Why do people self-injure, and what to do about it
You may have noticed cuts or burns on your daughter’s skin, or been shocked when your teenager tells you about a friend who is intentionally injuring themselves. Perhaps you have had the compulsion to harm yourself, and felt ashamed of the marks left behind.
Whenever self-injury is discovered, it is natural to feel alarmed and concerned. However, this behavior is most often an attempt to feel better, not to end one’s life, and it is more common than you might think – some 12-14% of adolescents engage in Non-Suicidal Self-Injury (NSSI) as a coping mechanism, albeit an ineffective strategy for dealing with stress, trauma, or mental health issues.
Approaching NSSI in a non-judgmental, caring manner goes a long way toward opening up lines of communication. If you are the “cutter”, don’t let shame and embarrassment prevent you from seeking professional help. If you are concerned about someone else who is self-injuring, encourage them to get help – not because cutting is “wrong” or “weird”, but because you are worried about the pain or stress that they are coping with through NSSI. Let them know that while you may not understand their compulsion to self-injure, you know that there are coping strategies they can learn over time to deal more effectively with their troubles.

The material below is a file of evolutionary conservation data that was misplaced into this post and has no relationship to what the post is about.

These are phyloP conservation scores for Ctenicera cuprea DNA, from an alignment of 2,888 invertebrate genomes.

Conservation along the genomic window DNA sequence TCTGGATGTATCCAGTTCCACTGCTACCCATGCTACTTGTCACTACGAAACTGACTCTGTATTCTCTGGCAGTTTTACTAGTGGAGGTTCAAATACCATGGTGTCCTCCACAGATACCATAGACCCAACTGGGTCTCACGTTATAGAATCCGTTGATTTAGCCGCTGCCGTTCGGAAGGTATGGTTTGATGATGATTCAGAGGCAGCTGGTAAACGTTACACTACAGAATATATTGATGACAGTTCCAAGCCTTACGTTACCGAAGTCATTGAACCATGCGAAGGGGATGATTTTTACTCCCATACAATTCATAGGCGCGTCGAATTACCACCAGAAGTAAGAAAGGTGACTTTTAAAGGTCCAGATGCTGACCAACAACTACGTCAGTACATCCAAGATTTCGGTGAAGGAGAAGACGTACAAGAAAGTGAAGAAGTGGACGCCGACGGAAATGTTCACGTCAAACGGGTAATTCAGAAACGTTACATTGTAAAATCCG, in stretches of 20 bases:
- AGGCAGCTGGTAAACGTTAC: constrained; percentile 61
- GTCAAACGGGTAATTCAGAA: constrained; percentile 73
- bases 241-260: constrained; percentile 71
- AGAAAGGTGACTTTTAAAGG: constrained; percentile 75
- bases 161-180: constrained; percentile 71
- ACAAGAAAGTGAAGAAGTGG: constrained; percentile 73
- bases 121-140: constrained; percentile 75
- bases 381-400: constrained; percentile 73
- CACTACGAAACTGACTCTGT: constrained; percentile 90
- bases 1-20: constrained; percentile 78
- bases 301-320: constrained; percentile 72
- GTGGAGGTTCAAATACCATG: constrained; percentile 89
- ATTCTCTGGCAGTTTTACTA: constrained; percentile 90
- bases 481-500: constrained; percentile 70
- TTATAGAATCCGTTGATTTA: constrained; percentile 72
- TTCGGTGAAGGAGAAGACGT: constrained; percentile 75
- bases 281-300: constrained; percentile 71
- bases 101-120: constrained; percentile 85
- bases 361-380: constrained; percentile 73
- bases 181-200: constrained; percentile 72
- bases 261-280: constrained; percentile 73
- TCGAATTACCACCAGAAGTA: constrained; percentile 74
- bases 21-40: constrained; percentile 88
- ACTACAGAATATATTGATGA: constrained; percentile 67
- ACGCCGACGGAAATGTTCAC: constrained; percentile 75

Therapy for NSSI may involve getting to the root of deep emotional pain, and it is important to be patient with yourself or your loved one as they work through this. Over time, and with practice and reinforcement, healthier coping skills can be learned. A trained counselor will be an invaluable resource in overcoming self-injury and leading a happier, healthier life!
Find out more in a clinical paper about NSSI by clicking here to visit Carrier Clinic’s information Center.
Or click here to view a video on the subject on our YouTube Channel